Operator found guilty of manslaughter again

Adelaide transport operator's gross negligence over driver’s death reaffirmed on appeal

Operator found guilty of manslaughter again
The sentence is the same as that handed down after the first trial last year.


The owner of a South Australian transport company Colbert Transport has been found guilty of manslaughter for the second time over a driver’s death.

According to media reports, a jury took under an hour to unanimously find Peter Colbert guilty of gross negligence over the death of driver Robert Brimson in 2014.

The 45-year-old driver lost his life when his truck veered off the road and crashed into a pole in Happy Valley, a suburb in Adelaide south.

Colbert was found guilty of endangering Brimson, who had warned Colbert about the faulty brakes in the truck two days before the fatal crash, the ABC reports.

It says Colbert denied having prior knowledge of the braking issue during the trial despite witnesses telling the court he was repeatedly warned about the problem.

Colbert was also found guilty of endangering the life of another driver, who is said to have had a near miss owing to faulty brakes.

Colbert, who was sentenced to 12 years in prison last year in the same case, had won an appeal against the conviction in February this year.

The appeals court had found that the trial court judge’s summing of the case was unbalanced and the jurors needed further directions in the case.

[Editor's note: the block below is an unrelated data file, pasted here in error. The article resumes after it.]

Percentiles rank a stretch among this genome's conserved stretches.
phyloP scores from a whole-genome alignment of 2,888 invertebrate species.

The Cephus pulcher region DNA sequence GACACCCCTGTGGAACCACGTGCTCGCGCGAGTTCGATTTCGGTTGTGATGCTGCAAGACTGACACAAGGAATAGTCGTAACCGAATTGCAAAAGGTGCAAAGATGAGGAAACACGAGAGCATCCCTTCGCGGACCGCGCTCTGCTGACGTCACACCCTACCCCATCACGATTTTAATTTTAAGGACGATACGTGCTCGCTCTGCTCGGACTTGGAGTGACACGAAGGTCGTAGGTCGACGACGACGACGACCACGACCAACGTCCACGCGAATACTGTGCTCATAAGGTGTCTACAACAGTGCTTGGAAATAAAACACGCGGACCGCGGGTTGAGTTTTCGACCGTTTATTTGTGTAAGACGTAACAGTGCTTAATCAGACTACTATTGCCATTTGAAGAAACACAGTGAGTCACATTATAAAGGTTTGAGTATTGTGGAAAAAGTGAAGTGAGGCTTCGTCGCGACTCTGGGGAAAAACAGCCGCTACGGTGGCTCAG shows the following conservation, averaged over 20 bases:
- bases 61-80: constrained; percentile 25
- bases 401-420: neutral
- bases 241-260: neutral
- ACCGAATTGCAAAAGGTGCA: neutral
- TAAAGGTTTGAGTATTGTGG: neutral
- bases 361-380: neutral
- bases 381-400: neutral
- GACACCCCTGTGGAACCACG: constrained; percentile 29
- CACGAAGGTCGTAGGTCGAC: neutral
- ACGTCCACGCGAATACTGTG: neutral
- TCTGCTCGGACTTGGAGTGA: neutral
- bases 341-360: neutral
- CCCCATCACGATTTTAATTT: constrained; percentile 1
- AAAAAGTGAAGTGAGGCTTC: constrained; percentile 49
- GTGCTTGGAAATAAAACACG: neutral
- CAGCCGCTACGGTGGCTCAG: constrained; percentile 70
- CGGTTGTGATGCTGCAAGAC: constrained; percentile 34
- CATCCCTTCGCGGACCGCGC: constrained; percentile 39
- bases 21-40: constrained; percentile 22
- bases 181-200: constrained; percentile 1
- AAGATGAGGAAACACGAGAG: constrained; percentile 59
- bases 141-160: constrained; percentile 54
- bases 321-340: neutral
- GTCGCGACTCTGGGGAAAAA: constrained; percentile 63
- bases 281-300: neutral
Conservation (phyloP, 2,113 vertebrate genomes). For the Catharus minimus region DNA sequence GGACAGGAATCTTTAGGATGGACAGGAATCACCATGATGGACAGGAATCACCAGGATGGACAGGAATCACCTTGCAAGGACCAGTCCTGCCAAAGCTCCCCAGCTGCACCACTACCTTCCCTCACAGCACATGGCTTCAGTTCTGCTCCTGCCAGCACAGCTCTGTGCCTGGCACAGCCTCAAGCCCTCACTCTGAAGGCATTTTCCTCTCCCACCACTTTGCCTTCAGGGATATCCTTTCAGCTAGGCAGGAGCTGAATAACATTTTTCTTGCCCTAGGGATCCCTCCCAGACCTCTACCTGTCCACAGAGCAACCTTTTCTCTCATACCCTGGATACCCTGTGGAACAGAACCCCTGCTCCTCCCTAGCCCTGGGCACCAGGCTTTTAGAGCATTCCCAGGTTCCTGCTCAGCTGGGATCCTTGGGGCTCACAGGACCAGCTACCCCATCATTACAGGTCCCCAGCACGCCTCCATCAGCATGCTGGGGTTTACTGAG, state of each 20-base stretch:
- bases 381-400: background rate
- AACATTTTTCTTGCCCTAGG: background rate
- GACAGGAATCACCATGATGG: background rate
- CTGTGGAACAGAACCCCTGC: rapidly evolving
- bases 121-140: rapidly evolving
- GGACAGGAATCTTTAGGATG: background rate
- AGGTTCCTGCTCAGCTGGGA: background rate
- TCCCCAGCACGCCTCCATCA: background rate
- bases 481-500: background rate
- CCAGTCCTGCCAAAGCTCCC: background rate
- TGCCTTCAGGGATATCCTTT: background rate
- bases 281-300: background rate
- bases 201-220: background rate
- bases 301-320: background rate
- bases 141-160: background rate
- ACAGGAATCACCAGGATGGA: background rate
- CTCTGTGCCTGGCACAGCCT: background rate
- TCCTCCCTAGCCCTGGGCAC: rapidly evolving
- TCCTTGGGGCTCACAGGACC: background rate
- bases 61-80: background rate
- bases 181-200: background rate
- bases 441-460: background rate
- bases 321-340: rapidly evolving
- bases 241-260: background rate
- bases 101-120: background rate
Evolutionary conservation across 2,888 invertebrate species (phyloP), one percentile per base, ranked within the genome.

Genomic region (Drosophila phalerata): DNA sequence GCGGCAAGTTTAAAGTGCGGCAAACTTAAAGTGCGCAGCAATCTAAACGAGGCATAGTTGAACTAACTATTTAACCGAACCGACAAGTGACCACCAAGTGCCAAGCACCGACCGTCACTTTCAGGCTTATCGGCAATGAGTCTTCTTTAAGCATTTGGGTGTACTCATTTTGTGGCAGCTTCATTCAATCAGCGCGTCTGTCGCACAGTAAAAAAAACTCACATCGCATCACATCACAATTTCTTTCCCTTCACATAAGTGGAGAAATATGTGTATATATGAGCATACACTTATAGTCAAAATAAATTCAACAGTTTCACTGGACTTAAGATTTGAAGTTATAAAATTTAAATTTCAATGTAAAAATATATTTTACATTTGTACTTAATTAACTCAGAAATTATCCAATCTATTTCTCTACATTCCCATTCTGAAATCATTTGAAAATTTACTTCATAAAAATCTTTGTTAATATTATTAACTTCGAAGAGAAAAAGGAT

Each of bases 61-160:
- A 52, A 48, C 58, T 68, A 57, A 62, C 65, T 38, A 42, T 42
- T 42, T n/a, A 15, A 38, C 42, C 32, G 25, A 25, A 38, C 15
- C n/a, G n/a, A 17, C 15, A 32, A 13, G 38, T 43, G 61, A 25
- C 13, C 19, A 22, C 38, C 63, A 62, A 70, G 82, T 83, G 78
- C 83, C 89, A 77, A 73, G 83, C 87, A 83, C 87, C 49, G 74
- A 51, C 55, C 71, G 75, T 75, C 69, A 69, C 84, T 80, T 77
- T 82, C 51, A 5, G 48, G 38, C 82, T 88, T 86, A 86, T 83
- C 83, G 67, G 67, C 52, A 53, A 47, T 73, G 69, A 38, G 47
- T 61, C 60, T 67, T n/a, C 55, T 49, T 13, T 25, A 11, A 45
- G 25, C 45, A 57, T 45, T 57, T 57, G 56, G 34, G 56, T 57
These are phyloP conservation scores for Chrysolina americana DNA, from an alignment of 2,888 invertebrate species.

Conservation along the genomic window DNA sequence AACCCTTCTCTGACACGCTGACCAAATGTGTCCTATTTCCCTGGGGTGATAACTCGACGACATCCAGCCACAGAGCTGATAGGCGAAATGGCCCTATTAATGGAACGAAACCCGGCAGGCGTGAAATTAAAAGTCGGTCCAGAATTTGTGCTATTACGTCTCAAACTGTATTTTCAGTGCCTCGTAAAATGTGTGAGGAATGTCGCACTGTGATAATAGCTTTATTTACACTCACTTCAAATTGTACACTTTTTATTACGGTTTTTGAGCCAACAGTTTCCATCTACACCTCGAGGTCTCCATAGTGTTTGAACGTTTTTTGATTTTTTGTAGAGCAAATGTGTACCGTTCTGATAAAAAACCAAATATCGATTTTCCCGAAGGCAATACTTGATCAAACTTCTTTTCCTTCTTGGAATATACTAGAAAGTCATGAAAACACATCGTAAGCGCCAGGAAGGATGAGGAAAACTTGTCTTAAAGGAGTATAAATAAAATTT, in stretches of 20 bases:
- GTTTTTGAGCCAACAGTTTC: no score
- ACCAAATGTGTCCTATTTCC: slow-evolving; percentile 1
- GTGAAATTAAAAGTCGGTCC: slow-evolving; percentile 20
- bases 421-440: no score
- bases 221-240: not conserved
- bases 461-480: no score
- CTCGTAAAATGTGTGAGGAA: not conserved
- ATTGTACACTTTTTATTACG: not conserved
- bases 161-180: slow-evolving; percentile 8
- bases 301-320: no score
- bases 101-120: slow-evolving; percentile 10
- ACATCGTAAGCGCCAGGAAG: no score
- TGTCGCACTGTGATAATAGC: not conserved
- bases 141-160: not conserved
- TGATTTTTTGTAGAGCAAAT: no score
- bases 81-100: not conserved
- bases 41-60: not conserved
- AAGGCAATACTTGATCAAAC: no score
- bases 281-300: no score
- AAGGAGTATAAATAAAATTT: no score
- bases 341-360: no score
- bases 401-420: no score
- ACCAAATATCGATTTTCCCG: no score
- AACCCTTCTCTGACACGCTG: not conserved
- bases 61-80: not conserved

The judges ruled that some of the comments in the summation were highly damaging to the defence case.

Colbert will remain in custody until his next court appearance later this month.

The case highlights that vehicle maintenance is legally part of operator liabilities, despite maintenance being outside of the existing chain of responsibility (CoR) rules under the National Heavy Vehicle Law (NHVL).

Holding Redlich partner and transport lawyer Danella Wilmshurst had earlier warned that "it is not an adequate response for a director of a company to delegate full responsibility for vehicle safety to a mechanic or others with a responsibility for vehicle maintenance".

The case also highlights the relevance of the National Heavy Vehicle Regulator (NHVR’s) ongoing roadworthiness survey that includes inspection of up to 9,000 heavy vehicles – a move aimed at understanding the health status of Australia's existing fleet.

The results of the National Roadworthiness Baseline Survey (NRBS) will help the regulator devise safety and compliance strategies for the future.



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